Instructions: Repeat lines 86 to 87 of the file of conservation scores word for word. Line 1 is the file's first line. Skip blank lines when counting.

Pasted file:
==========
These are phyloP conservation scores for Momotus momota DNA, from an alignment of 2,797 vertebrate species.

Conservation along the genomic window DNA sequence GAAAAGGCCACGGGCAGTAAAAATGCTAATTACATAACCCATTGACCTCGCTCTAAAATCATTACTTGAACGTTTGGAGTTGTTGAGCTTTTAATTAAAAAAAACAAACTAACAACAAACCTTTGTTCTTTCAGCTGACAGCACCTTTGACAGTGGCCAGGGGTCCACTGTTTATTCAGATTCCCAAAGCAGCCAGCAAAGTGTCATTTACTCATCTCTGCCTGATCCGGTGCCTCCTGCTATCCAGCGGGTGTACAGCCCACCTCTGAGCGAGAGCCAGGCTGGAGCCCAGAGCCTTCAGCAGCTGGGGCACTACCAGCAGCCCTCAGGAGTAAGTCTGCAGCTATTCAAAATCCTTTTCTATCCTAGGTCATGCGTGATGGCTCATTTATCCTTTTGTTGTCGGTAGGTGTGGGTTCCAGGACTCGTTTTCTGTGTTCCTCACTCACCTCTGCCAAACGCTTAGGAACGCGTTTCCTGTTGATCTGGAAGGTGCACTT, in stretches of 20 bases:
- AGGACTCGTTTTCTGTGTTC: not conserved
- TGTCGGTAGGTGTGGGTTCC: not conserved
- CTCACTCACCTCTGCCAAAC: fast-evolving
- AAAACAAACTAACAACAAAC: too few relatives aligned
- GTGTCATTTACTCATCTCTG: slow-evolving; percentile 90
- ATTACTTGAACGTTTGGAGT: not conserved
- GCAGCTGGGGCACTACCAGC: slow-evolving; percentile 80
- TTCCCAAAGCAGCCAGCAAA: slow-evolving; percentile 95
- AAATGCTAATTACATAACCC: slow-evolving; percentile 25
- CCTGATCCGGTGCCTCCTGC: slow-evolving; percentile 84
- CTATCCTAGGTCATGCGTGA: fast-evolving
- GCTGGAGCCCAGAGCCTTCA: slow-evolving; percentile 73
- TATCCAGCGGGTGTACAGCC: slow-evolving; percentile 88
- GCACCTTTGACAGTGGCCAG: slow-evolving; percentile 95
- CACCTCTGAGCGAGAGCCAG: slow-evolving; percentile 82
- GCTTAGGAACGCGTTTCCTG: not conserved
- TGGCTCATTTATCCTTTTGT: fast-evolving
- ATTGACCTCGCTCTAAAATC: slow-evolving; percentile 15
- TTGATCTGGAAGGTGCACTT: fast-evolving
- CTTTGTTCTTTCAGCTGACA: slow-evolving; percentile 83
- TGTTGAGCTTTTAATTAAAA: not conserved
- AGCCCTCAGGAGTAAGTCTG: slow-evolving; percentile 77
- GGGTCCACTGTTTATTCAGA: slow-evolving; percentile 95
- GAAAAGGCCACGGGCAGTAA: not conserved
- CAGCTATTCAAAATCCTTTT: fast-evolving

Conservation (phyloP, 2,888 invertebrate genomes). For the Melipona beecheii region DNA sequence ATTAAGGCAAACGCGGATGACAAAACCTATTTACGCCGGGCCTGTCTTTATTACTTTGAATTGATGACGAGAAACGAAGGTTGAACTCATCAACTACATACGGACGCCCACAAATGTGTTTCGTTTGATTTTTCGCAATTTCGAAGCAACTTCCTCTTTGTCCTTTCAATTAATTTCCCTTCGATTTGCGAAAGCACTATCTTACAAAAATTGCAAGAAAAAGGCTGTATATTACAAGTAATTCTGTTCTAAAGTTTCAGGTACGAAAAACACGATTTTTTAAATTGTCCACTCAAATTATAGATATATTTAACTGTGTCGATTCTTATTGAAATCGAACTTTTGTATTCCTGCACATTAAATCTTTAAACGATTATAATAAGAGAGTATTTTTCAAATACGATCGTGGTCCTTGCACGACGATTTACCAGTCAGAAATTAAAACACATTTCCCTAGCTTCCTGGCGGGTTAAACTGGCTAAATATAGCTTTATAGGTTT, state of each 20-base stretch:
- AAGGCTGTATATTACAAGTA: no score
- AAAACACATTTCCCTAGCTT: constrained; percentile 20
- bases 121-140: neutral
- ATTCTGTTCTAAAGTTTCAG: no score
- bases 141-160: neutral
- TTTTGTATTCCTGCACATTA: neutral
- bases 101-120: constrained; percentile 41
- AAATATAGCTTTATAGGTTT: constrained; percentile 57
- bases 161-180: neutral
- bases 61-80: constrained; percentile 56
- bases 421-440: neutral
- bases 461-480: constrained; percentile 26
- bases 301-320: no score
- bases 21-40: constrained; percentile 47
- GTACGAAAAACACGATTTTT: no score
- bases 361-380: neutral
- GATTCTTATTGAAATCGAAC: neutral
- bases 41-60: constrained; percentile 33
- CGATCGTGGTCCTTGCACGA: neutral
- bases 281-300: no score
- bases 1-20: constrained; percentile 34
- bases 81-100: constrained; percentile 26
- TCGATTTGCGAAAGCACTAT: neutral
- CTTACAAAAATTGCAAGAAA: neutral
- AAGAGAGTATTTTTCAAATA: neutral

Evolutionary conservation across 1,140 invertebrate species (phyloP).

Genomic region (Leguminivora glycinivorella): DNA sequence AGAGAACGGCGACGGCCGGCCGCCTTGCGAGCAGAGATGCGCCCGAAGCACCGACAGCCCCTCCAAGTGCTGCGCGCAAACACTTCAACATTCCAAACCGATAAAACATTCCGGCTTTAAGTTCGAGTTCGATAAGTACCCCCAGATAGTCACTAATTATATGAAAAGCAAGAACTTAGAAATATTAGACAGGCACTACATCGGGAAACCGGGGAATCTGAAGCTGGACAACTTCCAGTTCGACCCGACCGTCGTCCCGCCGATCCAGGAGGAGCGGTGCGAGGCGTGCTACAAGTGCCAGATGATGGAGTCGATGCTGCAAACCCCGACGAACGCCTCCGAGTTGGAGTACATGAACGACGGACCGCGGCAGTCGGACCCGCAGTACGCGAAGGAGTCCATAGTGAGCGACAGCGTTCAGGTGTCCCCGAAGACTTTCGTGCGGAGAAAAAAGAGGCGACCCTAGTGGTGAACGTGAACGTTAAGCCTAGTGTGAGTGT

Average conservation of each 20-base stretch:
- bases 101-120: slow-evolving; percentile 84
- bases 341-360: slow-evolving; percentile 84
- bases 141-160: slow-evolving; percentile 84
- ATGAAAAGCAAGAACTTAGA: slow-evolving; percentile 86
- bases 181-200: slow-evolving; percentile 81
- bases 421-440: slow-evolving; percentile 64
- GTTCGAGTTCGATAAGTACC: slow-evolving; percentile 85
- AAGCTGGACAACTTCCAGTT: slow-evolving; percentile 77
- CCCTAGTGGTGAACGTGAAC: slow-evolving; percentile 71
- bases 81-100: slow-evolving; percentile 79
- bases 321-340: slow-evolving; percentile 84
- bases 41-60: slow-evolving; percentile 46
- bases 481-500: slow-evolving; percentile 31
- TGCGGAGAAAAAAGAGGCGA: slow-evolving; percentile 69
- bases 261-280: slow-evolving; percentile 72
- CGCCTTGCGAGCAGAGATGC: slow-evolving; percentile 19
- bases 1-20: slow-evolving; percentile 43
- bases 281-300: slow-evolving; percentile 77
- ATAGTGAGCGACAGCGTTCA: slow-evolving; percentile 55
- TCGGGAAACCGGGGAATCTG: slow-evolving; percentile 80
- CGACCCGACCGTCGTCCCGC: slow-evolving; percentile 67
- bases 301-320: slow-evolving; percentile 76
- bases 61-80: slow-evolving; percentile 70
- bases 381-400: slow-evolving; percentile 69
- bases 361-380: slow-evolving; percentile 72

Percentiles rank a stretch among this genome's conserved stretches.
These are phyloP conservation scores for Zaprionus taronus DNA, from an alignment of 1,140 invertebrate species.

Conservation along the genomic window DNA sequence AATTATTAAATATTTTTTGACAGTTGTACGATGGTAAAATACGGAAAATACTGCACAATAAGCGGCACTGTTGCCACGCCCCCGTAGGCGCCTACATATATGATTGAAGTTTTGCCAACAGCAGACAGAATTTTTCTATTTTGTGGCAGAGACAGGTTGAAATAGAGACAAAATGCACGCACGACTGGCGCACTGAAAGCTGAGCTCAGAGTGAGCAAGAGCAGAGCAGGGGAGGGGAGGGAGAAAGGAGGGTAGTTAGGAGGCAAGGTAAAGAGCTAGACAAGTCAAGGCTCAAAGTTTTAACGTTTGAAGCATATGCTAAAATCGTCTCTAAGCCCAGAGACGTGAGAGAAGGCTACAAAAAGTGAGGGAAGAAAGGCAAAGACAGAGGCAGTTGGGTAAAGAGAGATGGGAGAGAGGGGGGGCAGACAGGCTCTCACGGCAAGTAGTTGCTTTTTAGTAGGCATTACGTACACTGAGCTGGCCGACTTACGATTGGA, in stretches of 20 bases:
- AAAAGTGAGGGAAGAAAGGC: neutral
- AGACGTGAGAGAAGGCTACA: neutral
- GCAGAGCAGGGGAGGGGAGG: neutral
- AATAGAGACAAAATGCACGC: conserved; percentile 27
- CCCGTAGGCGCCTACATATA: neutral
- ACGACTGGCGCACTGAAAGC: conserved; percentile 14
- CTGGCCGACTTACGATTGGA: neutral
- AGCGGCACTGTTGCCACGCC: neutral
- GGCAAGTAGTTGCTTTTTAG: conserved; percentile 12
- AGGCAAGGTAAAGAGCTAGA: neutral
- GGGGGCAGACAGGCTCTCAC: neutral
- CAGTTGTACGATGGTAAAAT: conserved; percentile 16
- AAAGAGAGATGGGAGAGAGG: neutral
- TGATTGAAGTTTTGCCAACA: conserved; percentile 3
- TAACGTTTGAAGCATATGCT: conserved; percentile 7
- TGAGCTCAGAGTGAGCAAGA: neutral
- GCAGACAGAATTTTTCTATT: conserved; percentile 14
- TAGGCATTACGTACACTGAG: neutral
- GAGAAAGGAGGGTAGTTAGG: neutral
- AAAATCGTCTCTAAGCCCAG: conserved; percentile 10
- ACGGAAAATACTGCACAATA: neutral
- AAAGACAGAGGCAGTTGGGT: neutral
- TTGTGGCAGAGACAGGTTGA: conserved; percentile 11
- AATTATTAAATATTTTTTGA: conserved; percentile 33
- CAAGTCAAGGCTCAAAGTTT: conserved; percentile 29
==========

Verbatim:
- AGACGTGAGAGAAGGCTACA: neutral
- GCAGAGCAGGGGAGGGGAGG: neutral